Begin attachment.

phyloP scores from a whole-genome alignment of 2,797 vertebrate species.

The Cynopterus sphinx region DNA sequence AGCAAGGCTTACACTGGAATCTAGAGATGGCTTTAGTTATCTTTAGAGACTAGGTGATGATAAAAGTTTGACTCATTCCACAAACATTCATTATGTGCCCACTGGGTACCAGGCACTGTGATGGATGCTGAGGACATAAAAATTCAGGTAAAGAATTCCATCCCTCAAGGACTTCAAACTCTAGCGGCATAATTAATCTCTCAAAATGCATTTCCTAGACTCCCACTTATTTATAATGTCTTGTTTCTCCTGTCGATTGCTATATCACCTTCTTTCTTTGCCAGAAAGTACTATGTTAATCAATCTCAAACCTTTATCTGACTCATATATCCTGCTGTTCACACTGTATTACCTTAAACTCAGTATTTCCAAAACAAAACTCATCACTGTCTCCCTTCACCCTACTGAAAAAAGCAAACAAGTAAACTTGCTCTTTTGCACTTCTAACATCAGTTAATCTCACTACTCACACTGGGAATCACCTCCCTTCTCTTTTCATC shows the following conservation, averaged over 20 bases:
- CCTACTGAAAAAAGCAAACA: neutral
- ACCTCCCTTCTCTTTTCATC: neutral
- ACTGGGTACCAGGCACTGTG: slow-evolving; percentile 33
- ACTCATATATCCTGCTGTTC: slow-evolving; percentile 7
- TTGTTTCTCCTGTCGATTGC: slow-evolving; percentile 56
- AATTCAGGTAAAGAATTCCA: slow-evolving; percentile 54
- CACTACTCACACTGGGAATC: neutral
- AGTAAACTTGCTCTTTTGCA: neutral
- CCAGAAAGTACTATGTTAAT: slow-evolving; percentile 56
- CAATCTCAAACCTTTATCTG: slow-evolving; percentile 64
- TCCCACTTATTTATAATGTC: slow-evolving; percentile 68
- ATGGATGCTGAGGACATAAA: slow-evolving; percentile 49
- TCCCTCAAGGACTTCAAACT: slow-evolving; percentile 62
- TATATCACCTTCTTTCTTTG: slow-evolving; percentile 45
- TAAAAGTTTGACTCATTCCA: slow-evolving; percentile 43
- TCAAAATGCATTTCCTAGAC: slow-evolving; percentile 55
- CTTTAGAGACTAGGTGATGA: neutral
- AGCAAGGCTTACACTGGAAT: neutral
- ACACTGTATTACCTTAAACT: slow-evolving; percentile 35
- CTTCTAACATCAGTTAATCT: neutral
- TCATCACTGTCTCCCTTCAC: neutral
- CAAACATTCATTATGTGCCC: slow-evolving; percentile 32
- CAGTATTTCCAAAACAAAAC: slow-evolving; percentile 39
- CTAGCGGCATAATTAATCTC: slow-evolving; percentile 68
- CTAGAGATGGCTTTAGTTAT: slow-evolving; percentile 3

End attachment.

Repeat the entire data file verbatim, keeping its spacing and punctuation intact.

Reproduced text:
phyloP scores from a whole-genome alignment of 2,797 vertebrate species.

The Cynopterus sphinx region DNA sequence AGCAAGGCTTACACTGGAATCTAGAGATGGCTTTAGTTATCTTTAGAGACTAGGTGATGATAAAAGTTTGACTCATTCCACAAACATTCATTATGTGCCCACTGGGTACCAGGCACTGTGATGGATGCTGAGGACATAAAAATTCAGGTAAAGAATTCCATCCCTCAAGGACTTCAAACTCTAGCGGCATAATTAATCTCTCAAAATGCATTTCCTAGACTCCCACTTATTTATAATGTCTTGTTTCTCCTGTCGATTGCTATATCACCTTCTTTCTTTGCCAGAAAGTACTATGTTAATCAATCTCAAACCTTTATCTGACTCATATATCCTGCTGTTCACACTGTATTACCTTAAACTCAGTATTTCCAAAACAAAACTCATCACTGTCTCCCTTCACCCTACTGAAAAAAGCAAACAAGTAAACTTGCTCTTTTGCACTTCTAACATCAGTTAATCTCACTACTCACACTGGGAATCACCTCCCTTCTCTTTTCATC shows the following conservation, averaged over 20 bases:
- CCTACTGAAAAAAGCAAACA: neutral
- ACCTCCCTTCTCTTTTCATC: neutral
- ACTGGGTACCAGGCACTGTG: slow-evolving; percentile 33
- ACTCATATATCCTGCTGTTC: slow-evolving; percentile 7
- TTGTTTCTCCTGTCGATTGC: slow-evolving; percentile 56
- AATTCAGGTAAAGAATTCCA: slow-evolving; percentile 54
- CACTACTCACACTGGGAATC: neutral
- AGTAAACTTGCTCTTTTGCA: neutral
- CCAGAAAGTACTATGTTAAT: slow-evolving; percentile 56
- CAATCTCAAACCTTTATCTG: slow-evolving; percentile 64
- TCCCACTTATTTATAATGTC: slow-evolving; percentile 68
- ATGGATGCTGAGGACATAAA: slow-evolving; percentile 49
- TCCCTCAAGGACTTCAAACT: slow-evolving; percentile 62
- TATATCACCTTCTTTCTTTG: slow-evolving; percentile 45
- TAAAAGTTTGACTCATTCCA: slow-evolving; percentile 43
- TCAAAATGCATTTCCTAGAC: slow-evolving; percentile 55
- CTTTAGAGACTAGGTGATGA: neutral
- AGCAAGGCTTACACTGGAAT: neutral
- ACACTGTATTACCTTAAACT: slow-evolving; percentile 35
- CTTCTAACATCAGTTAATCT: neutral
- TCATCACTGTCTCCCTTCAC: neutral
- CAAACATTCATTATGTGCCC: slow-evolving; percentile 32
- CAGTATTTCCAAAACAAAAC: slow-evolving; percentile 39
- CTAGCGGCATAATTAATCTC: slow-evolving; percentile 68
- CTAGAGATGGCTTTAGTTAT: slow-evolving; percentile 3